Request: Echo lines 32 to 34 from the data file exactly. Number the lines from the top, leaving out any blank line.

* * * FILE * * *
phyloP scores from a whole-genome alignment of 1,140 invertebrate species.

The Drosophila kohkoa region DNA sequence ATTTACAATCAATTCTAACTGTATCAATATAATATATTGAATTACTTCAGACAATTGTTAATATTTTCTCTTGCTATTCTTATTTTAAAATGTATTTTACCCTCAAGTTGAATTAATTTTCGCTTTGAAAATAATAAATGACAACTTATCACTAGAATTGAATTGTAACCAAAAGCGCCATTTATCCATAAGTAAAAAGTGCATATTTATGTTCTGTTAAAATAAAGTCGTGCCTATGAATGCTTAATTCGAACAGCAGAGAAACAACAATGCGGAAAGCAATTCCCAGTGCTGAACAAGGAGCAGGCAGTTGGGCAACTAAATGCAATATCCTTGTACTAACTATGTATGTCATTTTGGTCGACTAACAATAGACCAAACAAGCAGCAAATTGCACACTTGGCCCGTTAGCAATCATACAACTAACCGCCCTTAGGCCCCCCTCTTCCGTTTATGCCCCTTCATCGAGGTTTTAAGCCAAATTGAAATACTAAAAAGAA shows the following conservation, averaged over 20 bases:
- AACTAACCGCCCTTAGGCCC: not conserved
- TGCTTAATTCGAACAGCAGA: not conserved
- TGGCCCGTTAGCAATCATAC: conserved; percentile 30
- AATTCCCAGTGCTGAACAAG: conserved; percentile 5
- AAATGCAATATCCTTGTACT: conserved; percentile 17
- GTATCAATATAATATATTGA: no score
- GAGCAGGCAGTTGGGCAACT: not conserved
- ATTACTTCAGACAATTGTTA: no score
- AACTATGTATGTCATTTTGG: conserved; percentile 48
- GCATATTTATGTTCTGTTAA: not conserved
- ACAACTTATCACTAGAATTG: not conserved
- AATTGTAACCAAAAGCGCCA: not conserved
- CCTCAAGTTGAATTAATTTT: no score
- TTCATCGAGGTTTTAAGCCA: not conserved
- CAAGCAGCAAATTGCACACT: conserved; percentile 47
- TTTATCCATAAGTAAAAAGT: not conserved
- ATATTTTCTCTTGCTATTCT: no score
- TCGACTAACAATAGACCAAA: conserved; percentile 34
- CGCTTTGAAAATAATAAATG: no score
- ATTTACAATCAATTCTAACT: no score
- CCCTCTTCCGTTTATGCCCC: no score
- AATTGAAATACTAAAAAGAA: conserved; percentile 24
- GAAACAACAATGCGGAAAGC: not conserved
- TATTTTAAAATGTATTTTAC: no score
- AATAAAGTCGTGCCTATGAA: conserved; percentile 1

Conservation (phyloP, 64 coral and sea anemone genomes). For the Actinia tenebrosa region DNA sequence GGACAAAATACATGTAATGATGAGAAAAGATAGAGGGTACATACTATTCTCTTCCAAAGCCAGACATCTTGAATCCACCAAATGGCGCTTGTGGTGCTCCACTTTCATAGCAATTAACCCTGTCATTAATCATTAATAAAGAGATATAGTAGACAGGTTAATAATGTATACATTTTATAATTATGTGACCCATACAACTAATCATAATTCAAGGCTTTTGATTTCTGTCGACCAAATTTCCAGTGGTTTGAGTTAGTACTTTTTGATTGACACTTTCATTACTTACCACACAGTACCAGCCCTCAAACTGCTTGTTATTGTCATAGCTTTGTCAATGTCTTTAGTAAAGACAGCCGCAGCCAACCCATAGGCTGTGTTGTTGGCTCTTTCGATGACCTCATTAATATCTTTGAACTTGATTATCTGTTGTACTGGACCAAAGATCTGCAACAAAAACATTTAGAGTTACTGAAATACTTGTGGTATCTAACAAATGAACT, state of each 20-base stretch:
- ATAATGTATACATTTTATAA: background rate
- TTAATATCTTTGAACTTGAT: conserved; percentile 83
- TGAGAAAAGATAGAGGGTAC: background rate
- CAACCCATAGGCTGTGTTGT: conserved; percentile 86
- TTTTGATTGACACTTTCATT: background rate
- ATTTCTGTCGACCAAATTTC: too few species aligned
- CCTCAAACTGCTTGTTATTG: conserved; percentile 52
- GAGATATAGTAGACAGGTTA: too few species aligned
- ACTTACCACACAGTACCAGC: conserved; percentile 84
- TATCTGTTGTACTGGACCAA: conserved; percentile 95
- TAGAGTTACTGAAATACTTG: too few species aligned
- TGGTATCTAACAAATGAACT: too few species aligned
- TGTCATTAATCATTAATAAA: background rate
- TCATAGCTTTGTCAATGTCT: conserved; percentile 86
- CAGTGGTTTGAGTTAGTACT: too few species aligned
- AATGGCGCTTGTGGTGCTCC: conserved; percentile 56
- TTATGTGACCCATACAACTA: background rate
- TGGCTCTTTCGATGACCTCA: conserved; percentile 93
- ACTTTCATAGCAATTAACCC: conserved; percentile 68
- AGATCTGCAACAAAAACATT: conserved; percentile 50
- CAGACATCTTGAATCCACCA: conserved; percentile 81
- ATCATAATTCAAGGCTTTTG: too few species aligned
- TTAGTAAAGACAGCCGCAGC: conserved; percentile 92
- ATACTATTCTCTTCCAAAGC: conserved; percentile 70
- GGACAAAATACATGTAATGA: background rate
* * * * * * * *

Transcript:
- CAACCCATAGGCTGTGTTGT: conserved; percentile 86
- TTTTGATTGACACTTTCATT: background rate
- ATTTCTGTCGACCAAATTTC: too few species aligned